Searching over 5,500,000 cases.


searching
Buy This Entire Record For $7.95

Download the entire decision to receive the complete text, official citation,
docket number, dissents and concurrences, and footnotes for this case.

Learn more about what you receive with purchase of this case.

State v. Martin

Court of Appeals of Arizona, First Division

June 19, 2018

STATE OF ARIZONA, Appellee,
v.
PHILIP JOHN MARTIN, Appellant.

          Appeal from the Superior Court in Mohave County No. S8015CR201201326 The Honorable Billy K. Sipe, Jr., Judge, Pro Tempore

          Arizona Attorney General's Office, Phoenix By Linley Wilson Counsel for Appellee

          Mohave County Legal Advocate, Kingman By Jill L. Evans Counsel for Appellant

          James P. Beene Presiding Judge delivered the opinion of the Court, in which Randall M. Howe Judge and Kent E. Cattani Judge joined

          OPINION

          BEENE, JUDGE

         ¶1 Philip John Martin ("Martin") was tried for first-degree murder in 2012, but the jury, after marking on the verdict form it was "Unable to agree" on first-degree murder, convicted him of the lesser-included offense of second-degree murder. Following a successful appeal, Martin was retried and convicted of first-degree murder. Martin appeals that conviction and resulting sentence, arguing double jeopardy barred his second trial for first-degree murder because the first jury's inability to agree on first-degree murder constituted an implied acquittal.

         ¶2 We hold that double jeopardy did not bar Martin's second trial for first-degree murder. The first jury clearly and formally stated it was unable to agree on the greater charge of first-degree murder after it was instructed that it could proceed to consider the lesser charge if after reasonable efforts it was unable to unanimously agree on first-degree murder. This constituted a genuine deadlock permitting retrial on first-degree murder, rather than an implied acquittal barring retrial. Accordingly, we affirm Martin's conviction and sentence for first-degree murder.

         FACTS AND PROCEDURAL HISTORY

         ¶3 On appeal after the first trial, we held that the superior court had erred in refusing to give a crime prevention instruction, reversed Martin's conviction for second-degree murder, and remanded for a new trial. See State v. Martin, 1 CA-CR 13-0839, 2014 WL 7277831, * 1, ¶ 1 (Ariz. App. Dec. 23, 2014) (mem. decision). Before the second trial, the superior court granted the State's motion to retry Martin for first-degree murder.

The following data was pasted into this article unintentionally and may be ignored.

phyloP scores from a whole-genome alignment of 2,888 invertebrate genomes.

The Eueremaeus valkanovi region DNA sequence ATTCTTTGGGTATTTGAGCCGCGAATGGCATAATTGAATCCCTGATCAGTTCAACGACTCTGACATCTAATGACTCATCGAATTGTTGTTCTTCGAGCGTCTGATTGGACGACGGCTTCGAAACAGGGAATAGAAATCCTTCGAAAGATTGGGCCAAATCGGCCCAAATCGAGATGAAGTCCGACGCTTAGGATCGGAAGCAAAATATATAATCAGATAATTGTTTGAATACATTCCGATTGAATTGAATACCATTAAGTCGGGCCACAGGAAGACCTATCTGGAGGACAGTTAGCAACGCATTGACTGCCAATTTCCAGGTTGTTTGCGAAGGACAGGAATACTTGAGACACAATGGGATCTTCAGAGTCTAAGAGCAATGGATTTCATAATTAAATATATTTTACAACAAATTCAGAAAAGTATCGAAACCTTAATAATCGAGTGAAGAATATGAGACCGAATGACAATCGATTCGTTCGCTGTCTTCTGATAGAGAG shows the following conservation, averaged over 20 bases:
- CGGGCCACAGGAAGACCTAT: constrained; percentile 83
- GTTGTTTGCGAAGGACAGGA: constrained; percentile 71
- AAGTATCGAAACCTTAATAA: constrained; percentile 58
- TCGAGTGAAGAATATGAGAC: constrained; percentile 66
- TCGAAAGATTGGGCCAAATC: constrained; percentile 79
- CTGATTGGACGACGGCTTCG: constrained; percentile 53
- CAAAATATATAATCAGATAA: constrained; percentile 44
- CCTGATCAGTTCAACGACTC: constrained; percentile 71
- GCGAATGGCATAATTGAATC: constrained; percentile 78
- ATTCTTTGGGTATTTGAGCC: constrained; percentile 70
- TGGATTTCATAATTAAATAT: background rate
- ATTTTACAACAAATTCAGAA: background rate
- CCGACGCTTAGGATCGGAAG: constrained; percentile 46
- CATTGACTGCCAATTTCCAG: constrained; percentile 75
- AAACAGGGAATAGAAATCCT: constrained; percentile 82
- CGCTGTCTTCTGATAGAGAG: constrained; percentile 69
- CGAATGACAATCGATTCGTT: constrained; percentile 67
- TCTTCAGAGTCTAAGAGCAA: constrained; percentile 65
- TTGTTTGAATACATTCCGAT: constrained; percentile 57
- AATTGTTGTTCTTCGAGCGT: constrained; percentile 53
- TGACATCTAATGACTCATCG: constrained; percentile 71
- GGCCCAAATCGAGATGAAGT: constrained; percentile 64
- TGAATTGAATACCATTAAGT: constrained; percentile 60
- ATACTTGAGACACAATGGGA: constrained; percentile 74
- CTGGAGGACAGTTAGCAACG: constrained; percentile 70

¶4 The evidence at trial, viewed in the light most favorable to supporting the conviction, [1] showed that Martin and the victim were neighbors on a dirt road in Golden Valley. Martin routinely placed railroad ties and other debris on the road in front of his driveway to cover ruts that developed after rainstorms. On the day of the incident, the victim and a friend came upon these impediments in the road. After removing a railroad tie, the victim told his friend he was "gonna go ask why he keeps throwing stuff across the road." As the victim walked toward Martin's house, the friend saw a muzzle blast from the front window of Martin's house and saw the victim fall to the ground. The victim died of shotgun wounds to his abdomen from a single shotgun blast.

         ¶5 Martin admitted to the first deputy sheriff to arrive that he shot the victim. He told a detective and later testified that he did so because the victim ignored his demands to get off his property and he believed the victim was armed and was coming toward him to harm him.

         ¶6 The jury convicted Martin of first-degree murder, and the court sentenced him to natural life. Martin filed a timely notice of appeal. We have jurisdiction pursuant to Article 6, Section 9, of the Arizona Constitution and Arizona Revised Statutes sections 12-120.21(A)(1), 13-4031, and -4033(A).

         DISCUSSION [2]

         ¶7 Martin argues double jeopardy barred the State from trying him for first-degree murder after he had been convicted in the first trial of second-degree murder. Specifically, Martin argues the jury's inability to agree on ...


Buy This Entire Record For $7.95

Download the entire decision to receive the complete text, official citation,
docket number, dissents and concurrences, and footnotes for this case.

Learn more about what you receive with purchase of this case.